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Projects: Projects for Investigator
Reference Number EP/K016954/1
Title Electrochemical Energy Storage with Graphene-Enabled Materials
Status Completed
Energy Categories Other Power and Storage Technologies(Energy storage) 100%;
Research Types Basic and strategic applied research 100%
Science and Technology Fields PHYSICAL SCIENCES AND MATHEMATICS (Chemistry) 50%;
PHYSICAL SCIENCES AND MATHEMATICS (Metallurgy and Materials) 25%;
ENGINEERING AND TECHNOLOGY (Electrical and Electronic Engineering) 25%;
UKERC Cross Cutting Characterisation Not Cross-cutting 100%
Principal Investigator Professor RAW Dryfe
No email address given
University of Manchester
Award Type Standard
Funding Source EPSRC
Start Date 01 February 2013
End Date 31 January 2019
Duration 72 months
Total Grant Value £2,190,025
Industrial Sectors Aerospace; Defence and Marine; Energy
Region North West
Programme Manufacturing : Manufacturing
Investigators Principal Investigator Professor RAW Dryfe , Chemistry, University of Manchester (99.997%)
  Other Investigator Dr IA Kinloch , Materials, University of Manchester (0.001%)
Professor A Forsyth , Electrical & Electronic Engineering, University of Manchester (0.001%)
Dr L Hardwick , Chemistry, University of Liverpool (0.001%)
  Industrial Collaborator Project Contact , QinetiQ Ltd (0.000%)
Project Contact , Johnson Matthey plc (0.000%)
Project Contact , Sharp Laboratories of Europe Ltd (0.000%)
Project Contact , Morgan Advanced Materials and Technology (0.000%)
Project Contact , Technical Fibre Products Ltd (0.000%)
Project Contact , Rolls-Royce PLC (0.000%)
Web Site
Abstract Graphene is a one-atom-thick sheet of carbon atoms arranged in a honeycomb lattice. The exceptional physical properties of graphene have attracted enormous interest since its experimental isolation and initial characterisation in 2004, notably its intrinsically high surface area and its unique electronic properties, as manifested by through its high conductivity. Amongst the myriad applications foreseen for this material, exploitation in electrochemical energy storage with supercapacitors or batteries ranks as one of the most prominent.De-carbonising the national, and indeed global, energy supply is a goal driven by rising fossil fuel prices and concerns over air pollution and anthropogenic climate change. For such de-carbonisation to make greater use of "renewable" energy sources requires new methods of storing and converting that energy. This general background, along with the widespread increase in usage of personal electronic apparatus (mobile phones, lap-tops) has driven an enormous renewal of interest and development of electrochemical (battery and supercapacitor based) energy storage, which is the technological motivation for this project. Ironically, such (potentially) de-carbonised energy stores are highly dependent on carbon as a constituent storage material. Supercapacitors are based on the storage of electrical energy within the electrical double-layer formed at high surface area electrodes, whereas certain types of battery are dependent on carbon, either as one of the electrodes or as a conducting additive used to complete the circuit to the electrodes.There are considerable challenges to be addressed en route to incorporating graphene into these energy storage devices however: two specific problems, apparent in much of the vast body of recent work on graphene and energy storage, are: (a) the "graphene" is generally of poor quality and variable dimensions, and (b) frequently only minimal effort is made to control the architecture of the graphene in the resultant device. Consequently, we are still some way off the routine incorporation of graphene within battery and supercapacitor electrodes, as either composites for immobilisation or conductivity, or as primary electrode materials. The goal of this proposal is to remedy these deficiencies by iteratively designing, manufacturing and testing graphene-based batteries and supercapacitors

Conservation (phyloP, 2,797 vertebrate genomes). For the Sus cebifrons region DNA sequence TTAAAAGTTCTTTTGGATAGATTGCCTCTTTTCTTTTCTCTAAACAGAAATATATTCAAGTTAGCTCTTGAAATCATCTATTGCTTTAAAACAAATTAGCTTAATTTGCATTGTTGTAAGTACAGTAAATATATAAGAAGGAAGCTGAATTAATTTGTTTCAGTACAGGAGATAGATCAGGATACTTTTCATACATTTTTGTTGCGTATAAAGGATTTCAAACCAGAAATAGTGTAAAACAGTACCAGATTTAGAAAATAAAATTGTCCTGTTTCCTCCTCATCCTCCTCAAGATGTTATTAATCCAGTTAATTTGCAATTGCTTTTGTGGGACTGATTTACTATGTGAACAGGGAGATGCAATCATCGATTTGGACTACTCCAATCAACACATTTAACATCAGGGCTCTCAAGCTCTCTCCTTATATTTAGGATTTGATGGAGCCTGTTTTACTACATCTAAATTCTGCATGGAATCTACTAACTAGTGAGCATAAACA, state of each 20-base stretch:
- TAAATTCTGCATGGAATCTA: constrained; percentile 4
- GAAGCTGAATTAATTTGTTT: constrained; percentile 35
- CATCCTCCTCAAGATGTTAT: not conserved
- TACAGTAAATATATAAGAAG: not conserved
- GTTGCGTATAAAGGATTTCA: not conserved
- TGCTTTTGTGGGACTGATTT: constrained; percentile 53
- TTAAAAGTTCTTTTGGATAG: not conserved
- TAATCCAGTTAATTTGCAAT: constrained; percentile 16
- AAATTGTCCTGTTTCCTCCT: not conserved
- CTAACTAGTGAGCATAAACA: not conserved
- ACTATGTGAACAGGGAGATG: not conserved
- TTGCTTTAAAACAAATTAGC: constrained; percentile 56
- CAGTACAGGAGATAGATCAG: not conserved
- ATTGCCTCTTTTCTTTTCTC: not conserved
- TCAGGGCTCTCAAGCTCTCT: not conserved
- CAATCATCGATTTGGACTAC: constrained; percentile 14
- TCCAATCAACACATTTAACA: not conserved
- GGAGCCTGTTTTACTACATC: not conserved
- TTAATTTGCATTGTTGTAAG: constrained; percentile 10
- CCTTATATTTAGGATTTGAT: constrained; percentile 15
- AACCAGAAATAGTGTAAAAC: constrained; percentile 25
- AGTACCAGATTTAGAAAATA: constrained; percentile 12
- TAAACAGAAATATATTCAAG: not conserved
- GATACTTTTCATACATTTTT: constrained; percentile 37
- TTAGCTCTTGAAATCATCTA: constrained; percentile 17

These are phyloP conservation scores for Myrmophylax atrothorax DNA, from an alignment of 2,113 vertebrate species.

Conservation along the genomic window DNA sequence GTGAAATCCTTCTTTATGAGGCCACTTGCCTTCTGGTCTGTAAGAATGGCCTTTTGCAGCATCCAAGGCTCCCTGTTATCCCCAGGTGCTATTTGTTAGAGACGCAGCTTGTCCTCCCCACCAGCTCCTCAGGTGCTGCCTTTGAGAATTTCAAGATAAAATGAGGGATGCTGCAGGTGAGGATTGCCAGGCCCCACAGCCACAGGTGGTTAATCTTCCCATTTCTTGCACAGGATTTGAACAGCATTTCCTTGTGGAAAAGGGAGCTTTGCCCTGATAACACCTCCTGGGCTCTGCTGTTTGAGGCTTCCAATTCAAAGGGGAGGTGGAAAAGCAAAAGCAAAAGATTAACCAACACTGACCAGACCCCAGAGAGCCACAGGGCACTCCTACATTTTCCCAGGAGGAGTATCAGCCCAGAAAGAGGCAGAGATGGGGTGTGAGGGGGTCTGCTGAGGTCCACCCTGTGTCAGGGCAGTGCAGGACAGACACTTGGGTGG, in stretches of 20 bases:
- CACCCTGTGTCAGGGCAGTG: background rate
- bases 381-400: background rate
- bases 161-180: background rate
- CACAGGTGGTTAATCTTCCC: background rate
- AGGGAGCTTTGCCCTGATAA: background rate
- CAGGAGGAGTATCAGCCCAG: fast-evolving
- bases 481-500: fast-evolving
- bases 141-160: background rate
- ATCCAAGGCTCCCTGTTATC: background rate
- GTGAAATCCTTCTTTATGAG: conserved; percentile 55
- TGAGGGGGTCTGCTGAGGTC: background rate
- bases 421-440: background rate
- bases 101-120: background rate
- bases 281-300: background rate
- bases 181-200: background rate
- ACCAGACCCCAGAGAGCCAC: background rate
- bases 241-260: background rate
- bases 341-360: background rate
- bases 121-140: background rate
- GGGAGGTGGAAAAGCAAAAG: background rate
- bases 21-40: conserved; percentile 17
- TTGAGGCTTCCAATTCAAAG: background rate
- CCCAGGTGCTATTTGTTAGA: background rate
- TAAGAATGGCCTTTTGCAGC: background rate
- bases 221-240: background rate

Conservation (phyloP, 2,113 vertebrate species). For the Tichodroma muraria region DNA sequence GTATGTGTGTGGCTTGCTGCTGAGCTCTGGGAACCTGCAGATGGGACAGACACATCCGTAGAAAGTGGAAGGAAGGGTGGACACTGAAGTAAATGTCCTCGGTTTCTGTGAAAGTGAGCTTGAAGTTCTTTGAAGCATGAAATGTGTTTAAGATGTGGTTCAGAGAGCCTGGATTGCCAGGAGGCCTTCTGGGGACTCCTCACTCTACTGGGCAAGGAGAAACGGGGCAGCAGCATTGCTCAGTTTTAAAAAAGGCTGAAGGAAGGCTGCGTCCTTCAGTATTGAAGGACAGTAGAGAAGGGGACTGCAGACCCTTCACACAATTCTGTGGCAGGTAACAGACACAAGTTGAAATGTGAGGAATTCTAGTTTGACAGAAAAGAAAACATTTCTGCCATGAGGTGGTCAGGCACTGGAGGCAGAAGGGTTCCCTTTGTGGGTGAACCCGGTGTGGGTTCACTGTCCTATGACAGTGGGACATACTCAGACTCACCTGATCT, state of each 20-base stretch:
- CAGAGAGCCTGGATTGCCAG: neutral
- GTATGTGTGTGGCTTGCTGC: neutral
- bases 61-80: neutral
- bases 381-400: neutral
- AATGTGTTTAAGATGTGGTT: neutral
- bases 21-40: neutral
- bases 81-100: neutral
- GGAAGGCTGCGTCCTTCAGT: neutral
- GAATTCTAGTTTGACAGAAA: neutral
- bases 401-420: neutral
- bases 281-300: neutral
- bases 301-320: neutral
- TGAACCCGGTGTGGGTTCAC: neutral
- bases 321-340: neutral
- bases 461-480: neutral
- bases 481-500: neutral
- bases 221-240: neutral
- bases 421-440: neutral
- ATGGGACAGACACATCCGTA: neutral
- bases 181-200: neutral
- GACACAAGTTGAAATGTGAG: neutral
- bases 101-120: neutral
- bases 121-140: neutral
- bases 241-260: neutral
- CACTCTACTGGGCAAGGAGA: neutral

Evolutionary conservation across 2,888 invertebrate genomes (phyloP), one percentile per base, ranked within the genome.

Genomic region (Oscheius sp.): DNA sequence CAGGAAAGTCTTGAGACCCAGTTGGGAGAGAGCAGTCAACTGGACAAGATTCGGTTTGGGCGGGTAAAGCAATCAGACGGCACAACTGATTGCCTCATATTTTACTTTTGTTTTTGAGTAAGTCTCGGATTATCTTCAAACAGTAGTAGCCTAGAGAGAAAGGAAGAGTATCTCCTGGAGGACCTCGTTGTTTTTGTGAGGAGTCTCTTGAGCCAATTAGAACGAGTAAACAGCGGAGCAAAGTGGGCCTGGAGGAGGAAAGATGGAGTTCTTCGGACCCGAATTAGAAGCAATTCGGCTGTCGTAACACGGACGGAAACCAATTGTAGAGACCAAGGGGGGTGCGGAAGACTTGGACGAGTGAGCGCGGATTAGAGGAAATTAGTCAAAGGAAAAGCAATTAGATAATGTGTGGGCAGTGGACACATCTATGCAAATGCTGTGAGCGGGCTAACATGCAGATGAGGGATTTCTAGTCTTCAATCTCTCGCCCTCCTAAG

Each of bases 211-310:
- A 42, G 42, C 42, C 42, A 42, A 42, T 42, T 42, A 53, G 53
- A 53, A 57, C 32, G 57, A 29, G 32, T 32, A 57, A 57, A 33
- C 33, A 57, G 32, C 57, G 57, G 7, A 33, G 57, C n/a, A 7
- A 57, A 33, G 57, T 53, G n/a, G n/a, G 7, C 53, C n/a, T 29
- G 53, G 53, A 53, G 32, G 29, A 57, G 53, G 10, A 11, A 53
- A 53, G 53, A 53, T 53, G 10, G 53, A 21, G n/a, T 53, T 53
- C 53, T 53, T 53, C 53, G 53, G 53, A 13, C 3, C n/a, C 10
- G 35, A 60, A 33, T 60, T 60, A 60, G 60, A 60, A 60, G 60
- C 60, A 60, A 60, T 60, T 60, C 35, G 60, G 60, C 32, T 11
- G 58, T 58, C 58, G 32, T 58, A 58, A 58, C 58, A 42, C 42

Publications (none)
Final Report (none)
Added to Database 13/03/13